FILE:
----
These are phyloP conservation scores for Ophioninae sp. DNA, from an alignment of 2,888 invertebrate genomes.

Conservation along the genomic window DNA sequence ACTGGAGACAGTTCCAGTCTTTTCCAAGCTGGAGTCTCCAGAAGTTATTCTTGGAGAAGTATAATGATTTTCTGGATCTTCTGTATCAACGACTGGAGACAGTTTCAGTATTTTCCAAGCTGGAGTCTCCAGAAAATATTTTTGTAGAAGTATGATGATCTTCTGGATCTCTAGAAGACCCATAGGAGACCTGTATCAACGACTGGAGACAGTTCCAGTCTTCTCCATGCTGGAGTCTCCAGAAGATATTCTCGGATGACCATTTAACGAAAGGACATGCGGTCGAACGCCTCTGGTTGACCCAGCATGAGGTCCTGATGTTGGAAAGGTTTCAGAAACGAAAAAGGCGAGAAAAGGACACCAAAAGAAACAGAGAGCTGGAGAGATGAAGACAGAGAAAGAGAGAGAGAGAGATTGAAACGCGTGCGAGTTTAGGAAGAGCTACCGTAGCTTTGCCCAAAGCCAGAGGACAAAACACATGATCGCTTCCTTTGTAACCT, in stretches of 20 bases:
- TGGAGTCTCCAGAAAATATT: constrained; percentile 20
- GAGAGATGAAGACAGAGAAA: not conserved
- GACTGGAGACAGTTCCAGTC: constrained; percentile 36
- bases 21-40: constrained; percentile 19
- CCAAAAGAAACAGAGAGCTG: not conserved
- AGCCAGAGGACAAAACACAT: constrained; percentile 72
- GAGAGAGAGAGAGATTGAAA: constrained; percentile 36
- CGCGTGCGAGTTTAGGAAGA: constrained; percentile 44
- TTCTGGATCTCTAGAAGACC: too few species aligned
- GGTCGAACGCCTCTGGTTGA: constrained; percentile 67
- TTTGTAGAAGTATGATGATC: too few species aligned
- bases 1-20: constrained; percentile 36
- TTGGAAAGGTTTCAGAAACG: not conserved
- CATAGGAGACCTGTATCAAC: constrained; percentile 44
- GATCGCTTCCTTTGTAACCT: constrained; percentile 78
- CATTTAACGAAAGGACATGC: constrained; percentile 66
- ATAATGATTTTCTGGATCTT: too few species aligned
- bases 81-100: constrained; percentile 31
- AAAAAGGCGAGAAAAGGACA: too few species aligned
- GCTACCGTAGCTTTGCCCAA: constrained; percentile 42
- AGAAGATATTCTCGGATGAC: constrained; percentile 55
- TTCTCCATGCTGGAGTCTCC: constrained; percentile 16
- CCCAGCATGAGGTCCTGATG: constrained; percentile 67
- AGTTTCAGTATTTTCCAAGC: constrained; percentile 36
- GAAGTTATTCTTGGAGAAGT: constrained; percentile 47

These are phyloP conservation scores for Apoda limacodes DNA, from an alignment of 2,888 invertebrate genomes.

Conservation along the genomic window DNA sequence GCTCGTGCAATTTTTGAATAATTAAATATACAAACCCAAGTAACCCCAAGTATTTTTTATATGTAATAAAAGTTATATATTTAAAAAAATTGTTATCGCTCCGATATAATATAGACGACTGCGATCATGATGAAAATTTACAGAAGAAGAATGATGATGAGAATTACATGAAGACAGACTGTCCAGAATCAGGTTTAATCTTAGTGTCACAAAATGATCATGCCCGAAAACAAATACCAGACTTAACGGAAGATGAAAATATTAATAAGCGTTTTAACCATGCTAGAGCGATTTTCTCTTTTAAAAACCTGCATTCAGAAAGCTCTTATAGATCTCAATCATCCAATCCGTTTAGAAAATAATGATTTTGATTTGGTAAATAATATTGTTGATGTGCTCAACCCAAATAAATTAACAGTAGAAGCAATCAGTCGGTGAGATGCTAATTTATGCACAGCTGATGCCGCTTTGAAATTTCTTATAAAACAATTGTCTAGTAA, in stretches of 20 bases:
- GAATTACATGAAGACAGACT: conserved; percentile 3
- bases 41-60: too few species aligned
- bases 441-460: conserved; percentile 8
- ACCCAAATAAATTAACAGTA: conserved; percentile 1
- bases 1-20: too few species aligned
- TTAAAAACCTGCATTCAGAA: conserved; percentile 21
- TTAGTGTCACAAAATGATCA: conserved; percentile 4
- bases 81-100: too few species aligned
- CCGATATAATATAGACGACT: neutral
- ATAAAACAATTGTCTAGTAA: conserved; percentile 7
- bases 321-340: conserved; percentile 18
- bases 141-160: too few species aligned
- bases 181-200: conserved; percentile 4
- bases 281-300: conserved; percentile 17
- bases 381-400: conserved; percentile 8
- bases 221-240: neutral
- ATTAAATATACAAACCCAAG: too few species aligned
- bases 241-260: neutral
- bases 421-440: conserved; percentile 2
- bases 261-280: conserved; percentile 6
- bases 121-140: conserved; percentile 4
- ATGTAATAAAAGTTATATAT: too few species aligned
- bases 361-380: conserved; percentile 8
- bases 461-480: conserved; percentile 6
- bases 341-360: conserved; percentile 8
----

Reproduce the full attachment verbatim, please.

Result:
These are phyloP conservation scores for Ophioninae sp. DNA, from an alignment of 2,888 invertebrate genomes.

Conservation along the genomic window DNA sequence ACTGGAGACAGTTCCAGTCTTTTCCAAGCTGGAGTCTCCAGAAGTTATTCTTGGAGAAGTATAATGATTTTCTGGATCTTCTGTATCAACGACTGGAGACAGTTTCAGTATTTTCCAAGCTGGAGTCTCCAGAAAATATTTTTGTAGAAGTATGATGATCTTCTGGATCTCTAGAAGACCCATAGGAGACCTGTATCAACGACTGGAGACAGTTCCAGTCTTCTCCATGCTGGAGTCTCCAGAAGATATTCTCGGATGACCATTTAACGAAAGGACATGCGGTCGAACGCCTCTGGTTGACCCAGCATGAGGTCCTGATGTTGGAAAGGTTTCAGAAACGAAAAAGGCGAGAAAAGGACACCAAAAGAAACAGAGAGCTGGAGAGATGAAGACAGAGAAAGAGAGAGAGAGAGATTGAAACGCGTGCGAGTTTAGGAAGAGCTACCGTAGCTTTGCCCAAAGCCAGAGGACAAAACACATGATCGCTTCCTTTGTAACCT, in stretches of 20 bases:
- TGGAGTCTCCAGAAAATATT: constrained; percentile 20
- GAGAGATGAAGACAGAGAAA: not conserved
- GACTGGAGACAGTTCCAGTC: constrained; percentile 36
- bases 21-40: constrained; percentile 19
- CCAAAAGAAACAGAGAGCTG: not conserved
- AGCCAGAGGACAAAACACAT: constrained; percentile 72
- GAGAGAGAGAGAGATTGAAA: constrained; percentile 36
- CGCGTGCGAGTTTAGGAAGA: constrained; percentile 44
- TTCTGGATCTCTAGAAGACC: too few species aligned
- GGTCGAACGCCTCTGGTTGA: constrained; percentile 67
- TTTGTAGAAGTATGATGATC: too few species aligned
- bases 1-20: constrained; percentile 36
- TTGGAAAGGTTTCAGAAACG: not conserved
- CATAGGAGACCTGTATCAAC: constrained; percentile 44
- GATCGCTTCCTTTGTAACCT: constrained; percentile 78
- CATTTAACGAAAGGACATGC: constrained; percentile 66
- ATAATGATTTTCTGGATCTT: too few species aligned
- bases 81-100: constrained; percentile 31
- AAAAAGGCGAGAAAAGGACA: too few species aligned
- GCTACCGTAGCTTTGCCCAA: constrained; percentile 42
- AGAAGATATTCTCGGATGAC: constrained; percentile 55
- TTCTCCATGCTGGAGTCTCC: constrained; percentile 16
- CCCAGCATGAGGTCCTGATG: constrained; percentile 67
- AGTTTCAGTATTTTCCAAGC: constrained; percentile 36
- GAAGTTATTCTTGGAGAAGT: constrained; percentile 47

These are phyloP conservation scores for Apoda limacodes DNA, from an alignment of 2,888 invertebrate genomes.

Conservation along the genomic window DNA sequence GCTCGTGCAATTTTTGAATAATTAAATATACAAACCCAAGTAACCCCAAGTATTTTTTATATGTAATAAAAGTTATATATTTAAAAAAATTGTTATCGCTCCGATATAATATAGACGACTGCGATCATGATGAAAATTTACAGAAGAAGAATGATGATGAGAATTACATGAAGACAGACTGTCCAGAATCAGGTTTAATCTTAGTGTCACAAAATGATCATGCCCGAAAACAAATACCAGACTTAACGGAAGATGAAAATATTAATAAGCGTTTTAACCATGCTAGAGCGATTTTCTCTTTTAAAAACCTGCATTCAGAAAGCTCTTATAGATCTCAATCATCCAATCCGTTTAGAAAATAATGATTTTGATTTGGTAAATAATATTGTTGATGTGCTCAACCCAAATAAATTAACAGTAGAAGCAATCAGTCGGTGAGATGCTAATTTATGCACAGCTGATGCCGCTTTGAAATTTCTTATAAAACAATTGTCTAGTAA, in stretches of 20 bases:
- GAATTACATGAAGACAGACT: conserved; percentile 3
- bases 41-60: too few species aligned
- bases 441-460: conserved; percentile 8
- ACCCAAATAAATTAACAGTA: conserved; percentile 1
- bases 1-20: too few species aligned
- TTAAAAACCTGCATTCAGAA: conserved; percentile 21
- TTAGTGTCACAAAATGATCA: conserved; percentile 4
- bases 81-100: too few species aligned
- CCGATATAATATAGACGACT: neutral
- ATAAAACAATTGTCTAGTAA: conserved; percentile 7
- bases 321-340: conserved; percentile 18
- bases 141-160: too few species aligned
- bases 181-200: conserved; percentile 4
- bases 281-300: conserved; percentile 17
- bases 381-400: conserved; percentile 8
- bases 221-240: neutral
- ATTAAATATACAAACCCAAG: too few species aligned
- bases 241-260: neutral
- bases 421-440: conserved; percentile 2
- bases 261-280: conserved; percentile 6
- bases 121-140: conserved; percentile 4
- ATGTAATAAAAGTTATATAT: too few species aligned
- bases 361-380: conserved; percentile 8
- bases 461-480: conserved; percentile 6
- bases 341-360: conserved; percentile 8